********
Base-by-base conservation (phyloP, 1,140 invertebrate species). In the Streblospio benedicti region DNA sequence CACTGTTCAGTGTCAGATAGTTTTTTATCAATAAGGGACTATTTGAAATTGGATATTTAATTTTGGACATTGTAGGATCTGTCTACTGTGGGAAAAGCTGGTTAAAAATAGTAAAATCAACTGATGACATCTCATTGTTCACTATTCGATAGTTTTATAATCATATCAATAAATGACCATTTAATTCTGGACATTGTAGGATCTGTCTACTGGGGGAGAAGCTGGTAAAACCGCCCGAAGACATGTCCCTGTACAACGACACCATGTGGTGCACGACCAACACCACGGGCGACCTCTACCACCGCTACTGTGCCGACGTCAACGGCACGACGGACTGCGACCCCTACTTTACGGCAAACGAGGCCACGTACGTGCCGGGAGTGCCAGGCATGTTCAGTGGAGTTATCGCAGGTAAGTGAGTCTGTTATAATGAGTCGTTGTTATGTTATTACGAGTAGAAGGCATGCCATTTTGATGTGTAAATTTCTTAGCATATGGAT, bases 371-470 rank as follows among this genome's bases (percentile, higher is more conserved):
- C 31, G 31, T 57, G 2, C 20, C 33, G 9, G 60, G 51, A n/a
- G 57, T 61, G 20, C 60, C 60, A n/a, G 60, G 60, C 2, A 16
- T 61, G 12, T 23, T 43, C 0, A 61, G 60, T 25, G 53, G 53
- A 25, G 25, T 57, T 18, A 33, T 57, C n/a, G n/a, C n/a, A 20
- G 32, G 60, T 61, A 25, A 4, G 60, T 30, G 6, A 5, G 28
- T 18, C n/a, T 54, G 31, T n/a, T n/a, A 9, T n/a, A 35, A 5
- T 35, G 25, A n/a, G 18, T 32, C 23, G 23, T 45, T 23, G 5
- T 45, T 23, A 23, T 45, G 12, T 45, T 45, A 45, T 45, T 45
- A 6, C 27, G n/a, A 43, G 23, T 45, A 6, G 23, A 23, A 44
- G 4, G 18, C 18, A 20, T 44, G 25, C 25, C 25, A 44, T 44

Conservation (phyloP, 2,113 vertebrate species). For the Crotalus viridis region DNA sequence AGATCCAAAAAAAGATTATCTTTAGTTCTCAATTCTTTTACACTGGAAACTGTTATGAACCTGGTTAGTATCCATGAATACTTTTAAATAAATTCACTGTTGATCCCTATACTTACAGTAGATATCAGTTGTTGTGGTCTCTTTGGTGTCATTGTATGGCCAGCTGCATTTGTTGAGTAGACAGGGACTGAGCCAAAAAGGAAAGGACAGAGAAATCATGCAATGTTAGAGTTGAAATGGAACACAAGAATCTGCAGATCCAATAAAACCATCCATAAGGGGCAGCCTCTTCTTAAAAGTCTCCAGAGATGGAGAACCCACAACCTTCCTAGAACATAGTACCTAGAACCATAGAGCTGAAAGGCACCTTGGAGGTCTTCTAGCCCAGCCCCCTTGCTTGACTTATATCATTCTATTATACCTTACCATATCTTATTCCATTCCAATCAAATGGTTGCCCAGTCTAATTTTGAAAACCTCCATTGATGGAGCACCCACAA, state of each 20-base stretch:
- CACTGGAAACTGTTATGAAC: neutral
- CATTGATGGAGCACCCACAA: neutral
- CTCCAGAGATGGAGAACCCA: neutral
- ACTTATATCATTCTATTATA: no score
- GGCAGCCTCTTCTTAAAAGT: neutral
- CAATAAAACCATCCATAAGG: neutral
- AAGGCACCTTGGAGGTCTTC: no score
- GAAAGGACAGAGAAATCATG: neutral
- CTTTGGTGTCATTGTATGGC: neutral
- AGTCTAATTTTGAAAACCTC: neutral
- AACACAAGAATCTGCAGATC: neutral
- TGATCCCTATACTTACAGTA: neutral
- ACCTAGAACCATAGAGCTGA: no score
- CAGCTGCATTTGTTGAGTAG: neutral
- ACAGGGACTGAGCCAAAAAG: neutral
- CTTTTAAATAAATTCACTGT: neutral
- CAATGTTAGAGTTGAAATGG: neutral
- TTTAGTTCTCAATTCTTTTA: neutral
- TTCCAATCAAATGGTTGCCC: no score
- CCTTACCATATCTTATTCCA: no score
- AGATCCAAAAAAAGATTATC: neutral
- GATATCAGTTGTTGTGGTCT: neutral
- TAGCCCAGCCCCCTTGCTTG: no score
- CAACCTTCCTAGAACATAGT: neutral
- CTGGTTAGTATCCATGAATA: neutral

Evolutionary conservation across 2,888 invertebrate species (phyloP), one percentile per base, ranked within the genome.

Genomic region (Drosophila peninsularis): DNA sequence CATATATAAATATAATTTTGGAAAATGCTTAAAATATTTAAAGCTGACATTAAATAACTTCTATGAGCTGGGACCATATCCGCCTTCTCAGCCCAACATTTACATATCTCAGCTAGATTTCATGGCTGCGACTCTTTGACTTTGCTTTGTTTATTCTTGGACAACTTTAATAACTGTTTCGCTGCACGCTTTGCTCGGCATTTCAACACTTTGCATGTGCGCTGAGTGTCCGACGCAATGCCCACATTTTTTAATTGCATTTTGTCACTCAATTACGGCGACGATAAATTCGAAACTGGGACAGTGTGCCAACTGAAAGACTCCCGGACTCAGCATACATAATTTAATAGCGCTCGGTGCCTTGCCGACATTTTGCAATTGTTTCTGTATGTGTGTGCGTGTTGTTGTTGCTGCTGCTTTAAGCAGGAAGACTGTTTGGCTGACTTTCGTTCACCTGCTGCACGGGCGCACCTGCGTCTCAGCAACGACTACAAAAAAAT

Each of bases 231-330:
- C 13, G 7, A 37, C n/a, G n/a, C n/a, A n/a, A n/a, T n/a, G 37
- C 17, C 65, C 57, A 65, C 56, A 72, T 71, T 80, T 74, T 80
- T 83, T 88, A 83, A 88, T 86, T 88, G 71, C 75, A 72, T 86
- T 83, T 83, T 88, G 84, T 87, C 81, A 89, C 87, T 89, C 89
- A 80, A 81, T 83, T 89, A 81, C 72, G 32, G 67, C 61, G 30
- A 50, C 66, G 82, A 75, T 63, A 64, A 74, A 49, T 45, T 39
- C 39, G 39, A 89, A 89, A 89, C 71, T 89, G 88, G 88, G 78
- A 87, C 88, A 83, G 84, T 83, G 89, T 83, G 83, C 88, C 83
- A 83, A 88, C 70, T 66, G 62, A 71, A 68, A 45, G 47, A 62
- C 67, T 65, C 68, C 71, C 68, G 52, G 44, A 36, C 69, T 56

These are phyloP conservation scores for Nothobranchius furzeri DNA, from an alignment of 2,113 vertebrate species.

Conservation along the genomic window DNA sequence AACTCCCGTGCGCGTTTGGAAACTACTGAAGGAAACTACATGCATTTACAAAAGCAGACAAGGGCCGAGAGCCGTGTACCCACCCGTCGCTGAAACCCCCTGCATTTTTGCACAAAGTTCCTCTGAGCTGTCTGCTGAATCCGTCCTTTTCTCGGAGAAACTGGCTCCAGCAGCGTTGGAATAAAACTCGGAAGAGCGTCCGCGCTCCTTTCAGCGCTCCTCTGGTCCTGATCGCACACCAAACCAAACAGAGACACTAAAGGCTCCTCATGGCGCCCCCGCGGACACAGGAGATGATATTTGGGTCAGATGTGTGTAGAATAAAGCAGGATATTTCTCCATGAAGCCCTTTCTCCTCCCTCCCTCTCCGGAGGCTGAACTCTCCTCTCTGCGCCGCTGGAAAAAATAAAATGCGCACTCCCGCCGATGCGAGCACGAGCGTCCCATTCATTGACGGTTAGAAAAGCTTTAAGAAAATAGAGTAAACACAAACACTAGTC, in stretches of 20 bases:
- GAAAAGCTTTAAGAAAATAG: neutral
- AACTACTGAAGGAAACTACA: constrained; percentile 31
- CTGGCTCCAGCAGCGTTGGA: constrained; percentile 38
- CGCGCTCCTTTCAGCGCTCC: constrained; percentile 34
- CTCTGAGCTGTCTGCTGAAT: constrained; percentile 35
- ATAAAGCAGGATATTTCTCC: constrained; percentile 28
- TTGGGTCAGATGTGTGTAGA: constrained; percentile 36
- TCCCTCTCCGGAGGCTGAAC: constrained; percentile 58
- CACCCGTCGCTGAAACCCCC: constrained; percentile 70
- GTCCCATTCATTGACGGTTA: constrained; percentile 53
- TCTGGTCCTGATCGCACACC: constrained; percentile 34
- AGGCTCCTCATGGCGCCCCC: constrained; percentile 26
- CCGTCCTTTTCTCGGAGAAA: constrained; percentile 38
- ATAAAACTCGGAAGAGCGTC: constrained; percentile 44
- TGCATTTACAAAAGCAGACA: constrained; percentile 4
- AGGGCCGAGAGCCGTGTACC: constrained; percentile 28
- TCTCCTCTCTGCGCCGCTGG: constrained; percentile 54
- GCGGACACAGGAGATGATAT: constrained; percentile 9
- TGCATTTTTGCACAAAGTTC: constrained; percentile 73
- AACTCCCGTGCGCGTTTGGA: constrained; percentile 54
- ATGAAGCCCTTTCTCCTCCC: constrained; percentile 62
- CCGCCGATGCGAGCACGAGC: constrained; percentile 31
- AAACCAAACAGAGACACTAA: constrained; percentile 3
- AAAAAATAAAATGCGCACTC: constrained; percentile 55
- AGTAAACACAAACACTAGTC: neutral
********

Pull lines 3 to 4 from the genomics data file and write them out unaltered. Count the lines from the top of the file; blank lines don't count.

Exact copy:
- G 57, T 61, G 20, C 60, C 60, A n/a, G 60, G 60, C 2, A 16
- T 61, G 12, T 23, T 43, C 0, A 61, G 60, T 25, G 53, G 53